Rare forms of Migraine

1-3% of all migraine does not fit the standard diagnostic criteria for ‘Migraine with Aura’ or ‘Migraine without Aura’.

Basilar Migraine

Basilar artery migraine is a rare form of Migraine with Aura seen most commonly in young women and has an aura that is believed to be due to vertebro-basilar ischaemia.

Features of the aura may include:

  • vertigo
  • dysarthria
  • ataxia
  • diplopia
  • bilateral visual impairment or sensory symptoms

The headache associated with Basilar migraine is usually occipital.

Hemiplegic Migraine

Hemiplegic Migraine is a rare form of Migraine and has two separate variations:

Familial Hemiplegic Migraine (FHM) – which is a genetic condition linked to mutations of specific genes on chromosomes 1 and 19

Sporadic Hemiplegic Migraine (SHM) – has no genetic link

Both FHM and SHM usually begin in childhood and cease during adult years. They also share the same symptoms. Because the symptoms are also indicative of vascular disease, a full neurological examination is necessary to rule out other causes and confirm the diagnosis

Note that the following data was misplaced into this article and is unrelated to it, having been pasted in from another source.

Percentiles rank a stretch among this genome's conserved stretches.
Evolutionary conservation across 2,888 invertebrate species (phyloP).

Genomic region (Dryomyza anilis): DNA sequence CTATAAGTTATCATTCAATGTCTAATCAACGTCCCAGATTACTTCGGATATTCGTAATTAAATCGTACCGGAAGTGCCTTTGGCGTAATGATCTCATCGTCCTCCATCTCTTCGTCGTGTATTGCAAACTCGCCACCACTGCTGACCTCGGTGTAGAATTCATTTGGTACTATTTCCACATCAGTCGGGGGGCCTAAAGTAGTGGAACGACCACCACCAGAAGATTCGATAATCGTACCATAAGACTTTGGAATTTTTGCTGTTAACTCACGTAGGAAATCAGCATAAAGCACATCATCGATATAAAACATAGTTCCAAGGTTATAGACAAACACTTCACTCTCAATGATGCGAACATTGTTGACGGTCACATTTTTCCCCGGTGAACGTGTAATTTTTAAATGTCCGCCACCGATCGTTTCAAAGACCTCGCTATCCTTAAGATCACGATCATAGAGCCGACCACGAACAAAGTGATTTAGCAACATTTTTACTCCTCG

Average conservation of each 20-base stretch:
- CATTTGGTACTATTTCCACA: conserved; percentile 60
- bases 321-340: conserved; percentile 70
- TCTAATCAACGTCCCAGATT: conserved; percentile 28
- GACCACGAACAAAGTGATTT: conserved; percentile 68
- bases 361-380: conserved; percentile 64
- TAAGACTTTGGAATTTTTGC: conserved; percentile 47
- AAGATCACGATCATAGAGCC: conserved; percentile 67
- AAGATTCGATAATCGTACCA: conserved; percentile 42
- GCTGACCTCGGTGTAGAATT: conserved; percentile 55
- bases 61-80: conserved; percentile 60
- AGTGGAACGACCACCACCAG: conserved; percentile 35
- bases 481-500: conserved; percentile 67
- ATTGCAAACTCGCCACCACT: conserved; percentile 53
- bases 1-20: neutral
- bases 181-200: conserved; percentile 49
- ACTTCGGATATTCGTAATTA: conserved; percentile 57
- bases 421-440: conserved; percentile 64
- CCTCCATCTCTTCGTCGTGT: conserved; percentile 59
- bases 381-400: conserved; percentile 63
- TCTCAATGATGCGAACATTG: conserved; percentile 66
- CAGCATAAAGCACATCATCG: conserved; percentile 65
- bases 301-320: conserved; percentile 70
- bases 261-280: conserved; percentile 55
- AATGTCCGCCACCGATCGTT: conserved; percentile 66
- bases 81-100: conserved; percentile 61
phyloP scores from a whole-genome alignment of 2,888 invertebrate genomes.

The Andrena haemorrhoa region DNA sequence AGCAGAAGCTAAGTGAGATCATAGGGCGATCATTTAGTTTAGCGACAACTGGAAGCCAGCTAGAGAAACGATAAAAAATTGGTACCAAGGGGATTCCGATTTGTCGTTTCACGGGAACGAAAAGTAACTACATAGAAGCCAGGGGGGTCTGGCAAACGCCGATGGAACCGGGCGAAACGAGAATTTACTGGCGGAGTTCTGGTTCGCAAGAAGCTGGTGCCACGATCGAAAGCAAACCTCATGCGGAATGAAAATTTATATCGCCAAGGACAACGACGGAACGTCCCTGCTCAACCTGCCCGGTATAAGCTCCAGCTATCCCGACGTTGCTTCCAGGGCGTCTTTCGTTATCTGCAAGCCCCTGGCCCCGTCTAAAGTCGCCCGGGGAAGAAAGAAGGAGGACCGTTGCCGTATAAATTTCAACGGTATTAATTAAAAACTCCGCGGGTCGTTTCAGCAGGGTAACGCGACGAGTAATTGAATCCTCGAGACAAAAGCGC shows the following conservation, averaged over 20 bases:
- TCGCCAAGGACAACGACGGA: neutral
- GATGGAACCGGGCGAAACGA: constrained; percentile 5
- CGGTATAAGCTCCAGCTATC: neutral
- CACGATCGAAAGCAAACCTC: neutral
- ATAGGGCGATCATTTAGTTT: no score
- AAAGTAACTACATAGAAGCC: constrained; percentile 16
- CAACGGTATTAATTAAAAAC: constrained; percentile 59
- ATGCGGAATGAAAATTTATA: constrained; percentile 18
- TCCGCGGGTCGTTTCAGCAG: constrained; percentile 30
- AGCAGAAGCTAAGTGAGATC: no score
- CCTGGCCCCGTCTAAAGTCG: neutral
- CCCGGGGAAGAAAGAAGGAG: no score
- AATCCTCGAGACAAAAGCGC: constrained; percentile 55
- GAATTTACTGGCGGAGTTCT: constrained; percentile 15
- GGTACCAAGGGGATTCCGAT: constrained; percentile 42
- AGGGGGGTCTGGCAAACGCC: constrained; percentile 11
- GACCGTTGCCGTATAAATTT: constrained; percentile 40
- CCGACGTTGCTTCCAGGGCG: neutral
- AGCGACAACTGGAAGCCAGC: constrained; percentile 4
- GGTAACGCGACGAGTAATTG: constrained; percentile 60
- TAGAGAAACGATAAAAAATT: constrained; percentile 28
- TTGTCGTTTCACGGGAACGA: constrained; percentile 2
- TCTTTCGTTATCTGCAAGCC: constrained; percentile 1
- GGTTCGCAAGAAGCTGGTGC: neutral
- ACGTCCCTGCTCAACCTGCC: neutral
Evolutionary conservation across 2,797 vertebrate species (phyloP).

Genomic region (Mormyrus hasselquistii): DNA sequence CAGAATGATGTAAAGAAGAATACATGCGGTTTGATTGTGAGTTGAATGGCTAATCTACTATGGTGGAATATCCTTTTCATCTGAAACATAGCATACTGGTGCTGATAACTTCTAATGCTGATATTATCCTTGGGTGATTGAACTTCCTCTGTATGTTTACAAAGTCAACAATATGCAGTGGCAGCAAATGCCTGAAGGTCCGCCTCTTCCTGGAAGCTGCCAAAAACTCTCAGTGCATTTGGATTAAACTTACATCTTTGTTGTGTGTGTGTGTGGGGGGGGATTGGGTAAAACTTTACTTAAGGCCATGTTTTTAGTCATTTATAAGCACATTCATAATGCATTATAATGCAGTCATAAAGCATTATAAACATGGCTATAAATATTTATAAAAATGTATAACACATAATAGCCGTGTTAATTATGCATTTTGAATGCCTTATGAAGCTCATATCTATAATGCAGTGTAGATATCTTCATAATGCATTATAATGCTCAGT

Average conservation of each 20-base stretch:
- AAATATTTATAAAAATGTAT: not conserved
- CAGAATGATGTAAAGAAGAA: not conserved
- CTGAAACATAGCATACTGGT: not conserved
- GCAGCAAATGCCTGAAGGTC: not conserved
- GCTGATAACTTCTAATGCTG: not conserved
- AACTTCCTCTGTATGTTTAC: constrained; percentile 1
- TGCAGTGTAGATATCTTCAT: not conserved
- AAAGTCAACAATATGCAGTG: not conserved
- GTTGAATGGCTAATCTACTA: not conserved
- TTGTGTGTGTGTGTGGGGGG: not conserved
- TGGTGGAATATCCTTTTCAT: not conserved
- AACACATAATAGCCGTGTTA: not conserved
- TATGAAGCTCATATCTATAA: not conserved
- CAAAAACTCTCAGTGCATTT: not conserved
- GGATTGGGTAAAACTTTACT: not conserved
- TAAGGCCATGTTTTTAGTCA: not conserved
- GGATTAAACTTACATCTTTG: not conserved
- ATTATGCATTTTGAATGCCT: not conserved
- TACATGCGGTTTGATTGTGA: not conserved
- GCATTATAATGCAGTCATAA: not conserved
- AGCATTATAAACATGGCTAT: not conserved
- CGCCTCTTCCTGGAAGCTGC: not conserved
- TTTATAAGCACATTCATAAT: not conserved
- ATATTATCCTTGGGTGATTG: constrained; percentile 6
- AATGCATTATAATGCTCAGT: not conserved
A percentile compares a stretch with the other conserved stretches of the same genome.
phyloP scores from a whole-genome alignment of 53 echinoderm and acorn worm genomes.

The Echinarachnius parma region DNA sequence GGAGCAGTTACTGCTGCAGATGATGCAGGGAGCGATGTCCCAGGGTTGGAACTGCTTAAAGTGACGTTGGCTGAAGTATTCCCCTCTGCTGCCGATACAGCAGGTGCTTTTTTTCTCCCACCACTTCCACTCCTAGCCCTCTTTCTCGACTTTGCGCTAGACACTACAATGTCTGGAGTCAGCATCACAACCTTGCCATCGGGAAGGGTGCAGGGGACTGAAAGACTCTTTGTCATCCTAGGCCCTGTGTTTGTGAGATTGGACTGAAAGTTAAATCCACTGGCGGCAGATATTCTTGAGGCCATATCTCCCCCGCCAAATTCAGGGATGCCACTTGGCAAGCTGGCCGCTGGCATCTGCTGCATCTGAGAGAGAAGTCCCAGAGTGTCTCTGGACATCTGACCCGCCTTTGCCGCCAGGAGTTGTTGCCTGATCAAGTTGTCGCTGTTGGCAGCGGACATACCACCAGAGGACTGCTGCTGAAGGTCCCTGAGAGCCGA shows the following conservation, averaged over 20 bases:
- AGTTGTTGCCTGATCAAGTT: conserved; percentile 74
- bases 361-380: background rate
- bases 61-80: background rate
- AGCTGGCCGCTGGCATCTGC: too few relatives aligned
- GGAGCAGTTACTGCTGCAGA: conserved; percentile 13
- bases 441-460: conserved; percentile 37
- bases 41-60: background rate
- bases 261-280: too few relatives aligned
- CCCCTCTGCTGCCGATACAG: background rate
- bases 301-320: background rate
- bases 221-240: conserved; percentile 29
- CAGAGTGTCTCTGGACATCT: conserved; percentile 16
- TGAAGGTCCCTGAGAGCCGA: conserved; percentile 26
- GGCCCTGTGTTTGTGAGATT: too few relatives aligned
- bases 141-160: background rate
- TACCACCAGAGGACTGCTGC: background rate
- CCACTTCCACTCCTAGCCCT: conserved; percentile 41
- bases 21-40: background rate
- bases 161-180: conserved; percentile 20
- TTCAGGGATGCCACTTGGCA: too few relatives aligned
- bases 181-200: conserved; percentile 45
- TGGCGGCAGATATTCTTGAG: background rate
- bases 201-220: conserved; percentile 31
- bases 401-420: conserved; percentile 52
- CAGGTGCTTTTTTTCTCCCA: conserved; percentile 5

In addition to the symptoms of typical migraine, the following symptoms may present:

  • Episodes of prolonged aura (up to several days or weeks)
  • Hemiplegia
  • Impaired consciousness ranging from confusion to profound coma
  • Headache, which may begin before the hemiplegia or be absent
  • Ataxia

Status Migrainosus

In this condition a patient, often with a previous history of migraine, suffers an unrelenting migraine (>72 hours) which is refractory to conventional therapy. The pain is severe, unilateral and throbbing.

Retinal Migraine

Retinal Migraine is a rare form of migraine in which the patient experiences vascular spasm affects the vessels supplying blood to the eye, resulting in a fully reversible visual loss. Retinal migraine is a diagnosis of exclusion and embolic and other vascular diseases need to be ruled out.